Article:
Today is the feast day on our liturgical calendar for the 17th century Anglican priest and metaphysical poet George Herbert.
Lord, how can man preach thy eternall word? He is a brittle crazie glasse: Yet in thy temple thou dost him afford This glorious and transcendent place, To be a window, through thy grace. But when thou dost anneal in glasse thy storie, Making thy life to shine within The holy Preachers; then the light and glorie More rev’rend grows, & more doth win: Which else shows wat-rish, bleak, & thin. Doctrine and life, colours and light, in one When they combine and mingle, bring A strong regard and awe: but speech alone Doth vanish like a flaring thing, And in the eare, not conscience ring.
The poetry of George Herbert (1593-1633) and the music of Franz Liszt both grabbed hold of me a few years ago. I doubt that Herbert and Liszt have ever been put into the same sentence before, but they both express in their respective art forms a questioning search for God, and both appeal to my intuitive nature, which happens to be what guides most of my life. The sense that feelings are in control of thought, rather than thoughts controlling our feelings. One can’t explain intuition, and so we are people who live companionably with mystery. I can’t help but think that poetry and music do in fact exist to make us comfortable with mystery.
It has struck me as strange that musical settings of Herbert’s poems are, for the most part, by late 20th and 21st century composers. (Very sad that Herbert was not more fashionable in the mid-19th century when Liszt was composing.) Why now? The intimacy that Herbert establishes with the conversational tone in his poetry is, I believe, at the root of his appeal to our modern ears. Though our world is largely explainable by science these days, and God is for most Episcopalians not a terrifying and controlling presence in our lives, we still have plenty of questions for God. Maybe we even feel more free to question God because of those things.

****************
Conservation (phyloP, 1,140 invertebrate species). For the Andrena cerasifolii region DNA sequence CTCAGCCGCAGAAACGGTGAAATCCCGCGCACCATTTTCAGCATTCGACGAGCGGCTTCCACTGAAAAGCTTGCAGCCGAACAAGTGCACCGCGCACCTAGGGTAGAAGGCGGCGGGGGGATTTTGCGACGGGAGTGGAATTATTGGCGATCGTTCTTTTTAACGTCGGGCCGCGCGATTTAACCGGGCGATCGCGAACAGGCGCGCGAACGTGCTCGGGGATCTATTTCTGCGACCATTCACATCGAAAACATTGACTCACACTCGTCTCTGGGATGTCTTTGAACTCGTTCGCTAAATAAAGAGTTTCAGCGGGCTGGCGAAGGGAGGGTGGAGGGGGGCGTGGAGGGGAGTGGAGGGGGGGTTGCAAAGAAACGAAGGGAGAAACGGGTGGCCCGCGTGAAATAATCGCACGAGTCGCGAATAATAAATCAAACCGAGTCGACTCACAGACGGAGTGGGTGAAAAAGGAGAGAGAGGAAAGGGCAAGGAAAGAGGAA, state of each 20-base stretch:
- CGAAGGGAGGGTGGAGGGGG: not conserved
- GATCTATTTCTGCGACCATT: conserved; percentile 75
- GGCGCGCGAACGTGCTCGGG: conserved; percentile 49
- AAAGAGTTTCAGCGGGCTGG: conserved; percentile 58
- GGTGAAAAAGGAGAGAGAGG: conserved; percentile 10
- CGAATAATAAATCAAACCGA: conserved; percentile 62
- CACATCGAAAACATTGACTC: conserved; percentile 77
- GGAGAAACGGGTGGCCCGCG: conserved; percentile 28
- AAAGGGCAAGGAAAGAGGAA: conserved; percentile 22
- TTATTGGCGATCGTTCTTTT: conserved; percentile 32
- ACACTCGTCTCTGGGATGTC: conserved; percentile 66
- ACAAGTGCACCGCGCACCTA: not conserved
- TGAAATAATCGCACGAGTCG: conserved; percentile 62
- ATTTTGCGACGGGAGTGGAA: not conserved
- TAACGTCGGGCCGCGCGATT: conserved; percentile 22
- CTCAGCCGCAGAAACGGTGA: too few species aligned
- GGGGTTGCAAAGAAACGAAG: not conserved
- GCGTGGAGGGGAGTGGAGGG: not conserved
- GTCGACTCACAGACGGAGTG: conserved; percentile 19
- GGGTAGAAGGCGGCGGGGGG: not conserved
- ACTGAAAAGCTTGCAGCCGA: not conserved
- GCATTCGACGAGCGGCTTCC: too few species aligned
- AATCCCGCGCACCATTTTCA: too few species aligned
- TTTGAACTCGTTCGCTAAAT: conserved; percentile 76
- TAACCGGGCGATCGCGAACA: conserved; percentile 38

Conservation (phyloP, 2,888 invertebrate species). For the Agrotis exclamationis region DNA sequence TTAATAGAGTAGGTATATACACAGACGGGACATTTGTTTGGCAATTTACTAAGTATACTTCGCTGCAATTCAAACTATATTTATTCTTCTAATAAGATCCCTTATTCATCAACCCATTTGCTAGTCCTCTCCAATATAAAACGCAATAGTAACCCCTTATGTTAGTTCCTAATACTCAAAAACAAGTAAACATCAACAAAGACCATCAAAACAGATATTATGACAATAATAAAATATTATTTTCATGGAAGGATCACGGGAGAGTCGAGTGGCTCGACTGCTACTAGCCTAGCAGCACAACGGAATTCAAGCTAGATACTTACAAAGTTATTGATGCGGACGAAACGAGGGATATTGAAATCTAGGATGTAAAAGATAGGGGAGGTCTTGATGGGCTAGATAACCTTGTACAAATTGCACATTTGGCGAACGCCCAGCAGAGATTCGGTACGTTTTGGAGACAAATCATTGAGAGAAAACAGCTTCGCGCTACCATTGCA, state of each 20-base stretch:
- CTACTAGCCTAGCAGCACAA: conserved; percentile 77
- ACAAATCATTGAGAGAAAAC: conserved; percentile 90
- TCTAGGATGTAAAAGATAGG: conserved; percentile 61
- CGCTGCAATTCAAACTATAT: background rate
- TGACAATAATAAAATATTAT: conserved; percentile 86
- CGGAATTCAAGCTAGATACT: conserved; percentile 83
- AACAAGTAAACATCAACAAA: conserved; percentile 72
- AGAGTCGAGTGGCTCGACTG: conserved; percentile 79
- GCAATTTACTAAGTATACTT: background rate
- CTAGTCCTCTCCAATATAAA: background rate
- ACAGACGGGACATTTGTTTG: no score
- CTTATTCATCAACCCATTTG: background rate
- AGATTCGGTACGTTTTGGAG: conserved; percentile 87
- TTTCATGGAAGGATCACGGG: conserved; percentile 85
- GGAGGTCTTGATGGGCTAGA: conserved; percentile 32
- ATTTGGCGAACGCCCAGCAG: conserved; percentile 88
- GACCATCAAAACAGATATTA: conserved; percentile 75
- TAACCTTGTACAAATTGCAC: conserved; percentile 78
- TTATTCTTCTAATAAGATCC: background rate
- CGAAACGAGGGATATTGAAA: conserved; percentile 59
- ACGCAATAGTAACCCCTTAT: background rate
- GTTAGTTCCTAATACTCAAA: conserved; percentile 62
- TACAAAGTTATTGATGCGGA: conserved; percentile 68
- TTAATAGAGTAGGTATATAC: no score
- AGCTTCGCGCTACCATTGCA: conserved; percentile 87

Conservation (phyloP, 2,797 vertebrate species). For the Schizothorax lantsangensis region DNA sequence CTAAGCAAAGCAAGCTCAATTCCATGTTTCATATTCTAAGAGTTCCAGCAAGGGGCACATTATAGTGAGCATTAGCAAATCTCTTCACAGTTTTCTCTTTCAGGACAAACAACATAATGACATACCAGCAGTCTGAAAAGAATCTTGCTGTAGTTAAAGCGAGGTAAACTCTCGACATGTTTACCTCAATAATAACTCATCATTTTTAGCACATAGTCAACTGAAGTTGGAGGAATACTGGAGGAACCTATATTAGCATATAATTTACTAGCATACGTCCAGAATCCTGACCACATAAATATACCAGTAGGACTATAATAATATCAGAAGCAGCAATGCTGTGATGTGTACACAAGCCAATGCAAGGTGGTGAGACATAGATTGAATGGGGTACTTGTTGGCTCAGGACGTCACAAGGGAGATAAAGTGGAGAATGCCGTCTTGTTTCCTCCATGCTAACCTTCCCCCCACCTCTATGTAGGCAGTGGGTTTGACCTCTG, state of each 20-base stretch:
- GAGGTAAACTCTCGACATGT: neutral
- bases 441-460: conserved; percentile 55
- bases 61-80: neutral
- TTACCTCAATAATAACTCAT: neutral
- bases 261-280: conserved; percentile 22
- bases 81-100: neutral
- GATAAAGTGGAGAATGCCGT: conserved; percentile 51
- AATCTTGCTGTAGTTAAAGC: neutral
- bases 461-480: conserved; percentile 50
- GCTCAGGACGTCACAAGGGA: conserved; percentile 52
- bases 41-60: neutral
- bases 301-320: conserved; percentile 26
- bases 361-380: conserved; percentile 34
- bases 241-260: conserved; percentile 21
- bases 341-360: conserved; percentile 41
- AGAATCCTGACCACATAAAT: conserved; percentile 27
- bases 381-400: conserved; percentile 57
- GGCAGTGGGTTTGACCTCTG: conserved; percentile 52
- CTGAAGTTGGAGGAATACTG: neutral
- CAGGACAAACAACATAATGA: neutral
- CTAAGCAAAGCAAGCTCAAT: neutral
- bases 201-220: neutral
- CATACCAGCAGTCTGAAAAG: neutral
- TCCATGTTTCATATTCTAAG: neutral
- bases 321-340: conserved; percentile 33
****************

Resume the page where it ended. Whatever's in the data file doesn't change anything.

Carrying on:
His poem The Windows contains some of Herbert’s most cherished beliefs – chiefly that living what is preached is most important. He has some questions too, including the first line’s Lord, how can man preach your eternal word? He didn’t hide his difficulties with God nor his doubts about his own worthiness. But he knew that what we hear with our ears must also be heard by our conscience. That speech alone is not enough to communicate God’s word. Perhaps that is part of music’s value to the human experience? Words flare only momentarily like a flash of light, but that’s true of music too. Ah, but though we are crazie (flawed), God might still shine through us, as a window transmits light, when our lives are annealed (a process of using high heat to strengthen and color glass) by God’s love.
(a setting of The Window by composer Alan Lewis, Music Director at Calvary Episcopal Church in Pittsburgh)
Another great message from you Sonya, thank you! The interpretation which includes the intuitive side of our human consciousness ….very Jungian. Merci.